In all likelihood, the 0.2% fall in GDP announced by the Office for National Statistics (ONS) last week will be revised away in time. There were, as there always are, some special factors.
The second mildest autumn in more than 350 years produced a drop of over 4% in gas and electricity output, as well as making it hard for retailers to sell winter woollies and overcoats. A one-day strike by public sector workers on November 30 probably hit GDP, though the official statisticians do not know by how much.
I am not pretending that these were anything but disappointing figures, though there was some relief in the Treasury that they were not even worse. One official recalled what happened a year ago, when everybody was expecting a 0.5% GDP rise for the final quarter of 2010, only for the ONS to report a 0.5% fall. The recovery has been struggling ever since.
The 0.2% fall in fourth-quarter GDP did not change the overall numbers for 2011, which showed 0.9% growth, in line with the late-November projection by the government’s Office for Budget Responsibility. Non-oil GDP, resorting to a distinction that used to be made in the days of booming North Sea output, rose by a slightly stronger 1.4%. The economy has flattened, not dived.
But it was the 0.2% fall that did the damage and, unlike a year ago, there is no automatic reason to expect a bounce in the current quarter. Things are likely to remain flat for a while.
In the headlines and in broadcasts, there is no distinction between a small fall in a flat economy and, say, a 2% drop that would imply a deep recession. People read or hear about the fall, assume the economy is slumping, and their confidence takes another hit.
Another official number last week, showing government debt has topped £1 trillion for the first time, probably has a similar, confidence-sapping effect.
£1 trillion is a big number, equivalent to nearly two-thirds of Britain’s annual GDP, but the milestone did not really mean very much. It was a straightforward consequence of the large budget deficits of recent years.
Underlying it were monthly deficit statistics that are improving at a slightly faster rate than expected.
What about the gloom from the International Monetary Fund, slashing its forecasts for Britain and the world? The IMF has a French managing director, Christine Lagarde, and a French chief economist, Olivier Blanchard.
Though they are right to warn of the dangers of insufficient action by eurozone leaders, there is a danger in seeing everything through a European prism. The IMF looks a little too downbeat on America, predicting growth of just 1.8% this year, and may not have fully picked up on the improved feel recently in other economies.
The global economy did amazingly well in 2010, growing by 5.2%, and not badly in 2011, 3.8%. Even this year, the IMF expects 3.3% growth. It is a slowdown but certainly not a collapse.
It comes to something when you have to look to Sir Mervyn King for reassurance. The Bank of England governor, often criticised for his gloomy tone, reminded us that all crises come to an end.
King’s view on the economy, broadly flat until the middle of the year, before falling inflation eases the squeeze on real incomes and lifts consumer spending off the floor in the second half is one I share.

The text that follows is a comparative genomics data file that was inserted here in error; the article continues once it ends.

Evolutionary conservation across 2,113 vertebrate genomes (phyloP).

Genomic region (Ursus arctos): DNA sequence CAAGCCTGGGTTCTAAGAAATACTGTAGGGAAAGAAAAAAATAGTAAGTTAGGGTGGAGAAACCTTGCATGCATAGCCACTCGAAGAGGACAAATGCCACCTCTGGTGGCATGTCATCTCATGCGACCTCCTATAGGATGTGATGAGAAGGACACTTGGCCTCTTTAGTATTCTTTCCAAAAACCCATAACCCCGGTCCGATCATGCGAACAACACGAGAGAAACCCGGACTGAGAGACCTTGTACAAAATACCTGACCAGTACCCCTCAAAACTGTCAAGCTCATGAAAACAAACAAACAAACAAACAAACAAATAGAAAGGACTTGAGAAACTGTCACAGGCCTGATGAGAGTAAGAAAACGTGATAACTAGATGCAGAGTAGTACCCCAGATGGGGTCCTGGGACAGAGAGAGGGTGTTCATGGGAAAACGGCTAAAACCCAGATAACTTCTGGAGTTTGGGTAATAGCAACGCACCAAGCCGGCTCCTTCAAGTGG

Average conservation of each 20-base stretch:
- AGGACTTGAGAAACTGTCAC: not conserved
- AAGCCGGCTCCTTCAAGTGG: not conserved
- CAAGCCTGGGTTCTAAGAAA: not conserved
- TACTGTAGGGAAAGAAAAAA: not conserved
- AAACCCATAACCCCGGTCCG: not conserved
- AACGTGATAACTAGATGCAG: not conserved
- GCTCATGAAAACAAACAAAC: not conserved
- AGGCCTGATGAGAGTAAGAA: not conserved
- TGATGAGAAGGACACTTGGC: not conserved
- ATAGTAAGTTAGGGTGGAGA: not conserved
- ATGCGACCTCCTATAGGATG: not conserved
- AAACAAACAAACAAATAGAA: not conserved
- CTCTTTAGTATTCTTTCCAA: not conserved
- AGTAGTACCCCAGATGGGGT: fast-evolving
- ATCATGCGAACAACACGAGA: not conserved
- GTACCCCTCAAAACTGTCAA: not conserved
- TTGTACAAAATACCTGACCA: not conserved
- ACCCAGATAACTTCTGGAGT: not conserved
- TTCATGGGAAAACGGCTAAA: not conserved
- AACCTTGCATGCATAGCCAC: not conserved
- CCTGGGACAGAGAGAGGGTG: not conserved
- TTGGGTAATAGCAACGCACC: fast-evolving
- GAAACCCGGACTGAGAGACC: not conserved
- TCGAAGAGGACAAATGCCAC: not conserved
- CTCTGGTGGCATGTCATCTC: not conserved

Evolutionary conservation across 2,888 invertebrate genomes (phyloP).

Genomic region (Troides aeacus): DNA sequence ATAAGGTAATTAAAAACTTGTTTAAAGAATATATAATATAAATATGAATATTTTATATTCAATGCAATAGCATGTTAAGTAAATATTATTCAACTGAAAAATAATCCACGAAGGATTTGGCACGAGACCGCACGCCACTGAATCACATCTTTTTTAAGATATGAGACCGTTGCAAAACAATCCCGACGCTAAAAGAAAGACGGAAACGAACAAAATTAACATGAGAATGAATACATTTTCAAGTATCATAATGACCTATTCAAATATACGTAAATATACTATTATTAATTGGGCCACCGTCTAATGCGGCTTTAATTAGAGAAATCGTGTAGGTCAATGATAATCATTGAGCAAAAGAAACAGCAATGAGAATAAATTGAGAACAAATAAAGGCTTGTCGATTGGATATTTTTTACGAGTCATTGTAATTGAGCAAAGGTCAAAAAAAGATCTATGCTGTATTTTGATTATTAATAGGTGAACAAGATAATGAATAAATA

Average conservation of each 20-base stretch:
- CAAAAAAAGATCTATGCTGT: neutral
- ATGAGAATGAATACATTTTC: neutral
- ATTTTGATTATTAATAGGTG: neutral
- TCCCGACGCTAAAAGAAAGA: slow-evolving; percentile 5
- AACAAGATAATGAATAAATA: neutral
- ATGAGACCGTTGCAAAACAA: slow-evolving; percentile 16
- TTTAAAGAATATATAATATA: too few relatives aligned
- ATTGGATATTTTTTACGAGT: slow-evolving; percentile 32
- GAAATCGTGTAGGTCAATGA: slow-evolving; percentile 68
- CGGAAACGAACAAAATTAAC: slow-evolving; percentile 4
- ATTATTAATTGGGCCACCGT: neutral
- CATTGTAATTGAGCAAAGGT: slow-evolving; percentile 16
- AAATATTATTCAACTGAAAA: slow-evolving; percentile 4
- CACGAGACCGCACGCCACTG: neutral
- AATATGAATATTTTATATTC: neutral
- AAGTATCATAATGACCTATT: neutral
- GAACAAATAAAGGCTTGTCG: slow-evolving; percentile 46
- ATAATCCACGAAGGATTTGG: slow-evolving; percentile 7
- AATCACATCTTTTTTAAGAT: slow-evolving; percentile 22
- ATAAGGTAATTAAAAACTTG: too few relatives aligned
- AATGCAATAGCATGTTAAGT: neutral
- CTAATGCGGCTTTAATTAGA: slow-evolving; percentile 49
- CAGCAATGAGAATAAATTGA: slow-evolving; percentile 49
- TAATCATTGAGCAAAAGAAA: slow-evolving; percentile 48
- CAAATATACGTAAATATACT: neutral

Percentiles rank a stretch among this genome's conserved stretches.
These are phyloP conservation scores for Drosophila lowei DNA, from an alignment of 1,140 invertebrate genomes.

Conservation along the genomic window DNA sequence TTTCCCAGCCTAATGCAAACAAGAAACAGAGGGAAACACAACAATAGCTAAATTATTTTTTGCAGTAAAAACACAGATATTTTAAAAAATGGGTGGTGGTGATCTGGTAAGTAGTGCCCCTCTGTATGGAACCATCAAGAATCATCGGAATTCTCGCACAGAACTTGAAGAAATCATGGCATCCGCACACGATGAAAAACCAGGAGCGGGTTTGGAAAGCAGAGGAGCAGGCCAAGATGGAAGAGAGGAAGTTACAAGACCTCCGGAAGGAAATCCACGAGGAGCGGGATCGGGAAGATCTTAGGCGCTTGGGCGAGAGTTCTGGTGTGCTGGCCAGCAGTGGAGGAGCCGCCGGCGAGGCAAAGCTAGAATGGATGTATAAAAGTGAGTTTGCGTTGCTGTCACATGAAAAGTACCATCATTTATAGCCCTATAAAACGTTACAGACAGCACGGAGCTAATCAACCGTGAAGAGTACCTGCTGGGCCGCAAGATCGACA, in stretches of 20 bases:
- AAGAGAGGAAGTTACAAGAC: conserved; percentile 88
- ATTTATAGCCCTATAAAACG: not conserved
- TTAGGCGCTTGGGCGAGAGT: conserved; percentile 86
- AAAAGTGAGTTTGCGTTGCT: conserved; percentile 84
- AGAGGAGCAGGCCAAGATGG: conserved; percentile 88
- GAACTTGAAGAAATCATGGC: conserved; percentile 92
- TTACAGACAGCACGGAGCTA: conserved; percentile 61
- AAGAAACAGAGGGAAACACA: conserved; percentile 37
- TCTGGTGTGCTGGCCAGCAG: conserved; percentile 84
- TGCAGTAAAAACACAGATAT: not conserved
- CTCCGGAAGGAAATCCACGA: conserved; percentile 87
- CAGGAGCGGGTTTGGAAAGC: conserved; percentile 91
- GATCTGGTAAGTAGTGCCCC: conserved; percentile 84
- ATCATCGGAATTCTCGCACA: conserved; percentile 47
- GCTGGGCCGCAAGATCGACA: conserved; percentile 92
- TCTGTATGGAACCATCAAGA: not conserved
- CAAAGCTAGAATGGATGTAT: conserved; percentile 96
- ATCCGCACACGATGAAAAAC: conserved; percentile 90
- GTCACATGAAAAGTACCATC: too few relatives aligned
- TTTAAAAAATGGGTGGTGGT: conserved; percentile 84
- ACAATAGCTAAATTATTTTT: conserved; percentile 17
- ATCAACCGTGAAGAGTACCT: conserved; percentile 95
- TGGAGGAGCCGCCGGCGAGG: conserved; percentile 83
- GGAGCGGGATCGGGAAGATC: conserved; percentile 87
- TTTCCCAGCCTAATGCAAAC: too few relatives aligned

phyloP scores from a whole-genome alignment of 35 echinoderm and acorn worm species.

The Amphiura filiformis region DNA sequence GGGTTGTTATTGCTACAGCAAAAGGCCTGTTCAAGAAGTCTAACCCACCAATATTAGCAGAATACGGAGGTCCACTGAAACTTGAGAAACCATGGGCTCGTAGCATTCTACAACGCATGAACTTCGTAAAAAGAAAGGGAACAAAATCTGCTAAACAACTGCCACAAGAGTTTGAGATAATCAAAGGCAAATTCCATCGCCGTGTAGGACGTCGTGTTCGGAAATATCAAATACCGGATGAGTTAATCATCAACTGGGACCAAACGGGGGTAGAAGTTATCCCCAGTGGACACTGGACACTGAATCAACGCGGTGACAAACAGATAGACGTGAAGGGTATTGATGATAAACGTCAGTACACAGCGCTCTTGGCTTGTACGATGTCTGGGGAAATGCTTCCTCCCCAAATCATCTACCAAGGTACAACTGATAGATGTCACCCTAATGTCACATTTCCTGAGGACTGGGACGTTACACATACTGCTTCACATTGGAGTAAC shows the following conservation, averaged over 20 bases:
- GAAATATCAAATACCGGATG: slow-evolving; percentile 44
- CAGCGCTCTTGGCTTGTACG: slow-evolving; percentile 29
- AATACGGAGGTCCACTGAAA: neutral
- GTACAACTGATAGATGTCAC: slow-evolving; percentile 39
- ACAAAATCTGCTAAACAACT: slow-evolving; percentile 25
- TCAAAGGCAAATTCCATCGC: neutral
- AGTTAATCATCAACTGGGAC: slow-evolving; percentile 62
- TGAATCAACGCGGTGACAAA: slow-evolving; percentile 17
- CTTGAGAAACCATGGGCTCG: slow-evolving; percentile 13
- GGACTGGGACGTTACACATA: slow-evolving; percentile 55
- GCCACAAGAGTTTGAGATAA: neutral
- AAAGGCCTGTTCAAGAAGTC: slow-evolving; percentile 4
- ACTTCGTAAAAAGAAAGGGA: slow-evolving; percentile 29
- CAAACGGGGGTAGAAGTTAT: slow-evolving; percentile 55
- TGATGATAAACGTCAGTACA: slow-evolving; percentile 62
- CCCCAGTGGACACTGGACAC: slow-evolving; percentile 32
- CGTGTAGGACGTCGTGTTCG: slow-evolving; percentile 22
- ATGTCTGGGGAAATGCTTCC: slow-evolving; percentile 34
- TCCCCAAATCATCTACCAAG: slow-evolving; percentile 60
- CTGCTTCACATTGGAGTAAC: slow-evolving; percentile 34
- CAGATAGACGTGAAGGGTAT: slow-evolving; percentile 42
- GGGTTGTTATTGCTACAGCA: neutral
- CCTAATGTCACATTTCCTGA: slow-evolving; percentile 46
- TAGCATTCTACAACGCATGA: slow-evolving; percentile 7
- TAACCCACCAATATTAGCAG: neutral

In the meantime, he said, adjustments are under way in bank, corporate and household balance sheets that will put the economy on “a more sustainable footing than at any point in the past fifteen years”.
Perhaps that is the way we should look at the current situation. Had growth come back quickly and strongly after the worst of the financial crisis, and been sustained, there would have been no need to change.
As it is, the government has belatedly started to introduce supply-side reforms that will bring dividends in the future. They include easing credit constraints on small and medium-sized firms and finding new ways of funding infrastructure.
Though it has been slow off the mark, these reforms, together with the proposed introduction of local or regional pay in the public sector, will have positive effects over the medium or long-term.
But there is much more to be done. The London School of Economics has launched its growth commission, inviting along former US treasury secretary Larry Summers and former monetary policy committee (and current fiscal responsibility committee) member Steve Nickell to do so.
Summers said Britain could not afford to ignore sectors in which it had comparative advantage, notably financial services. Nickell observed that governments had been good at commissioning reports to identify the problems, but less good at acting on them.
Gordon Brown, for example, commissioned McKinsey to report on Britain’s relatively poor productivity performance early in his chancellorship in 1998 but mainly failed to act on the recommendations.
The things identified then, regulatory barriers, low skills, poor management, becoming better at commercialising scientific innovations, remain relevant now. The LSE commission will come up with detailed recommendations
There can never be a magic bullet, or an instant remedy. Looked at with the benefit of hindsight, the despair of the early 1980s turned into a powerful, enterprise-led revival remarkably quickly. At the time it seemed agonisingly slow.
Even so, the questions are being asked now in a way they would not have been. As King suggests, growth disappointment now and the “arduous” recovery may be the process we have to go through to end up healthier in the long run. People and businesses, however, need the confidence to believe in that. At the moment most of them do not.
My regular column is available to subscribers on www.thesundaytimes.co.uk This is an excerpt.
This post originally appeared at David Smith’s Economics Blog and is posted with permission.
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